The Black Workers for Justice is outraged and saddened by the brutal attack on the patrons of the Pulse nightclub in Orlando, Florida. We extend our condolences to the families of those killed, and hope for healing and a speedy recovery of the wounded. We stand in strong solidarity with the LGBTQ community. While we don’t know why the shooter picked Saturday night for his heinous crime, it was a Latin Night and as such many in the club were Latinx. We extend our solidarity to that community as well.
This outrageous homophobic attack did not happen in a vacuum. The creation of hateful and anti-democratic legislation like North Carolina’s HB2 and similar laws passed or proposed in other states and the poisonous rhetoric used by its proponents is the toxic environment in which this reprehensible act took place.
As one of our members has said, we are living in the intersection of homophobia, religious extremism and Islamophobia. The attacks on the LGBTQ community are both physical and policy based. Extremism masked by religion is subjecting millions of true believers to unimaginable horrors of violence. It is anti-democratic, patriarchal, racist and fascist. However, this unspeakable violence cannot be separated from the continuous violence caused by the US direct and supported violence of wars and military invasions throughout the Middle East and Africa to dismantle governments and for regime change. All of this, at the end of the day is in the service of US and European Imperialism. To be clear, this extremism is not restricted to Islam.
Islamophobia is an irrational hatred of Muslims based on the actions of religious extremists and is racialized to target Brown and Black people from the Middle East, South Asia, the US and Africa.
Capitalism and white supremacy undergirds these ideologies. Capitalism in crisis and decline uses them to try to maintain the status quo while its benefactors continue to enrich themselves creating even more destitution for workers with austerity budgets, privatization and a reduction in wages. They continue to trample on Black workers and other workers of color with scandalous levels of structural unemployment, mass incarceration, including the school to prison pipeline, and rampant and unpunished brutality and murder of Black people by the police and other state sanctioned actors.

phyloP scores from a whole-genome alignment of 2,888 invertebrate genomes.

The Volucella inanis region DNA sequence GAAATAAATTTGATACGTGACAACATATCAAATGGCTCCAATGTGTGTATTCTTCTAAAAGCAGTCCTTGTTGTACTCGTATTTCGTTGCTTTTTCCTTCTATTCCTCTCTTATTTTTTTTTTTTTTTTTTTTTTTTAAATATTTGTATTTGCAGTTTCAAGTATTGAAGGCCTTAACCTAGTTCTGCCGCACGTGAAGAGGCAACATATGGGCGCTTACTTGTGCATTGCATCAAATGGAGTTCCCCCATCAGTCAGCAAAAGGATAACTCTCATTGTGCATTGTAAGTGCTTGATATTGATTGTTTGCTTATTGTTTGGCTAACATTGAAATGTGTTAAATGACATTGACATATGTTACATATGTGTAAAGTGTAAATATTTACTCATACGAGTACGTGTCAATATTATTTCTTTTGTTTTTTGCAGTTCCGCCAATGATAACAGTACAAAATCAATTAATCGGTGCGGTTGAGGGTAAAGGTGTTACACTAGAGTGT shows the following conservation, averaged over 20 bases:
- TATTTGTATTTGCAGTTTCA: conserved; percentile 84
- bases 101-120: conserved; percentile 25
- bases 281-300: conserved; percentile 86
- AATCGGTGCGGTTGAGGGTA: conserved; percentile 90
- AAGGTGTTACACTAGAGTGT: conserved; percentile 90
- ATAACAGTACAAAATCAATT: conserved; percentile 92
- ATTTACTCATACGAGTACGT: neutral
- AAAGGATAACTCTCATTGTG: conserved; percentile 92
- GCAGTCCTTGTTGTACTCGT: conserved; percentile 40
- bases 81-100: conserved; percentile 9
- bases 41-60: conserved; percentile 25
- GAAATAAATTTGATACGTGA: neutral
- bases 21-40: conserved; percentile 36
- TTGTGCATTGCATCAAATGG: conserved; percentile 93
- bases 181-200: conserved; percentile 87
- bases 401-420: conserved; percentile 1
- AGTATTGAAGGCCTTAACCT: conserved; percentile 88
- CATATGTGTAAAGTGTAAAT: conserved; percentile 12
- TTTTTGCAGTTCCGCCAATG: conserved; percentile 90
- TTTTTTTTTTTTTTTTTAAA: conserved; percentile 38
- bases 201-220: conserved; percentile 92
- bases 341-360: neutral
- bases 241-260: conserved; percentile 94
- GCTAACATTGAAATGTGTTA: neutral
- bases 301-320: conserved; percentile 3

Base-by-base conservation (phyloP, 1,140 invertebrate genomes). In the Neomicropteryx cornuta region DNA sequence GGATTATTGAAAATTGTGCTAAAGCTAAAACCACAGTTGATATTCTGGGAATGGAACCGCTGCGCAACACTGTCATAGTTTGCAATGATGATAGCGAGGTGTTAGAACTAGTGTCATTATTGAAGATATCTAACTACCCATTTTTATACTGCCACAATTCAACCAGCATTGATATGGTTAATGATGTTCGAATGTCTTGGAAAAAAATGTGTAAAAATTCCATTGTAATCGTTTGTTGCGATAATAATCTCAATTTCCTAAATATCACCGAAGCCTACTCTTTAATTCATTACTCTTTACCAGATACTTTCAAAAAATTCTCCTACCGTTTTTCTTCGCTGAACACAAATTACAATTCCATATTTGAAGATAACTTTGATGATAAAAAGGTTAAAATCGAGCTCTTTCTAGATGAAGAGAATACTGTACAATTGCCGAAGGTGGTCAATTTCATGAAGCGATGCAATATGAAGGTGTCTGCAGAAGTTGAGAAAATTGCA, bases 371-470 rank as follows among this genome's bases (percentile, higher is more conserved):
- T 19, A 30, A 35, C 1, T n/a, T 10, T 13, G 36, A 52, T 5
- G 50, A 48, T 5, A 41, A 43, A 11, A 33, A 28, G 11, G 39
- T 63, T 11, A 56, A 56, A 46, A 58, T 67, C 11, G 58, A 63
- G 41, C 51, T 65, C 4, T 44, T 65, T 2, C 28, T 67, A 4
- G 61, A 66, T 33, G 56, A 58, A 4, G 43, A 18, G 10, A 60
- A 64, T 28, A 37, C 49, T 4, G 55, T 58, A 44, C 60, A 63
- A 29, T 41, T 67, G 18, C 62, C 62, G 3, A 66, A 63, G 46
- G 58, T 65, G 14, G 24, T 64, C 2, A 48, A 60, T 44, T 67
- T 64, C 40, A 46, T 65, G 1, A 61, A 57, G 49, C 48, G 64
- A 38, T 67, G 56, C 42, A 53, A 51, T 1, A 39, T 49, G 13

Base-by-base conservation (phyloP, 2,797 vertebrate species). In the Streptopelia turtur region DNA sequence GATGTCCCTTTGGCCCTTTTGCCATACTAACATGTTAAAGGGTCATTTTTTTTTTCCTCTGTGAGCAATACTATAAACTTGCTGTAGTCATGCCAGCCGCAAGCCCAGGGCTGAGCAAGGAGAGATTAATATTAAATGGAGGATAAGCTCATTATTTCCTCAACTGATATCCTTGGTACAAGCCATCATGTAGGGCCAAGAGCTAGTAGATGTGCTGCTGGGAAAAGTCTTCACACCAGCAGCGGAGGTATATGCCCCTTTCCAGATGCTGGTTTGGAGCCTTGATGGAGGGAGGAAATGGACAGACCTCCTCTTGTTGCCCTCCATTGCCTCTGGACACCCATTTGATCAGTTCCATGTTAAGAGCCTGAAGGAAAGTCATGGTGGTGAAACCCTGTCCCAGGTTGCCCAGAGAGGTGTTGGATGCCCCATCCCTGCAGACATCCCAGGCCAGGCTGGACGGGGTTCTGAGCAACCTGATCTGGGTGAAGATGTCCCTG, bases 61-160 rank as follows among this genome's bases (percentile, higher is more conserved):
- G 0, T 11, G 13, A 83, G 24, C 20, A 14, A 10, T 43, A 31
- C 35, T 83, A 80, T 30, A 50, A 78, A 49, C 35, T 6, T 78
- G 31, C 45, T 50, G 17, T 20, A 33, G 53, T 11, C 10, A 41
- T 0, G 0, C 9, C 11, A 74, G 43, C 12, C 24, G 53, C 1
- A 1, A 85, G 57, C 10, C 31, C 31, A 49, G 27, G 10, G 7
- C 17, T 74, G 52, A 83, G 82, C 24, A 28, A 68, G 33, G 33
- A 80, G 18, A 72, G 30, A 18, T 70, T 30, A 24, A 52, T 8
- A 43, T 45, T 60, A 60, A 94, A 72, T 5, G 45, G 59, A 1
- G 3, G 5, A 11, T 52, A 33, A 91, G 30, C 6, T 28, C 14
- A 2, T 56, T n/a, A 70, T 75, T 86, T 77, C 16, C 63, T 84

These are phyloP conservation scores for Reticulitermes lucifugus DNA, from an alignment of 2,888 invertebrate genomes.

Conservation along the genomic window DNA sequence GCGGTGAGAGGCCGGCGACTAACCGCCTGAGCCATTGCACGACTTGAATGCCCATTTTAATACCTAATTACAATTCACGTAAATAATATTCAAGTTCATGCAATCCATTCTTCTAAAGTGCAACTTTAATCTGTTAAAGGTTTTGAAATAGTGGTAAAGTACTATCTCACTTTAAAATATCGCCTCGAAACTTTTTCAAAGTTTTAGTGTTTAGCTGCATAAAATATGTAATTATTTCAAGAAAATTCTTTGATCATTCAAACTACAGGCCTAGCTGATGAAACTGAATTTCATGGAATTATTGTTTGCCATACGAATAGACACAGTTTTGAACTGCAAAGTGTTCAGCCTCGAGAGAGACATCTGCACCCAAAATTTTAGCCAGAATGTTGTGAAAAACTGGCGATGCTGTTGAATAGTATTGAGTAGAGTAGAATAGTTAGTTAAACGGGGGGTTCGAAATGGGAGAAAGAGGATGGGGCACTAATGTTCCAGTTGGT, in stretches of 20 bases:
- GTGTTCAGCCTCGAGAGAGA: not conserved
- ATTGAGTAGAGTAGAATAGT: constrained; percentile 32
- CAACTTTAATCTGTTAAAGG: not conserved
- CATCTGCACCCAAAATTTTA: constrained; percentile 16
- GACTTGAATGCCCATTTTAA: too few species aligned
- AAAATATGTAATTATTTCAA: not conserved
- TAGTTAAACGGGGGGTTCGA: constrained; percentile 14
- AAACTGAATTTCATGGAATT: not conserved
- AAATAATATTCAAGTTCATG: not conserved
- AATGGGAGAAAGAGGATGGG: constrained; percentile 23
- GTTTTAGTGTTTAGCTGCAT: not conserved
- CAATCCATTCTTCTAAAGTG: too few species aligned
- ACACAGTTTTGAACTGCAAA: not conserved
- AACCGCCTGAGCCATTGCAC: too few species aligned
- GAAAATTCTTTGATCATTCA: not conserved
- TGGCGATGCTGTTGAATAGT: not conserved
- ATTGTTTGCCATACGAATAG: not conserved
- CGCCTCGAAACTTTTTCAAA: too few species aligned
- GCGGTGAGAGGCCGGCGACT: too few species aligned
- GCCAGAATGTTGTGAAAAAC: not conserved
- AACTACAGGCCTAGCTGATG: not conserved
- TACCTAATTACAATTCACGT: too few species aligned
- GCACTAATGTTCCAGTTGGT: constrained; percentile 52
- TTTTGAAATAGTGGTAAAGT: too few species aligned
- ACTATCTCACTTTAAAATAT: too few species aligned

Fighting back is the only answer as demonstrated by Verizon workers who waged a courageous strike and won. Similarly, public employees in Durham with the aid of the community and progressive elected officials conducted an extended campaign for a Living Wage and won. The workplace struggles and the struggles against homophobia and Islamophobia have to be linked and joined with the Movement for Black Lives, and the various Moral Monday type efforts across the country.
We all must become hyper vigilant as we have argued before and protect each other with security measures designed to defend against a variety of attacks. The relative comfort and safety of our churches, mosques and gay clubs cannot be taken for granted in this environment. From Stonewall to Pulse, from the 16 Street Baptist Church to Emmanuel AME Church we must defend ourselves and openly and vigorously oppose the hatred that drives these attacks.
The Black liberation movement is critical to the larger fightback against working class exploitation, national, women’s and LGBTQ oppression. A Manifesto for Black liberation can help to unite our many battlefronts and mobilize mass based and transformative power against these conditions.
June 13, 2016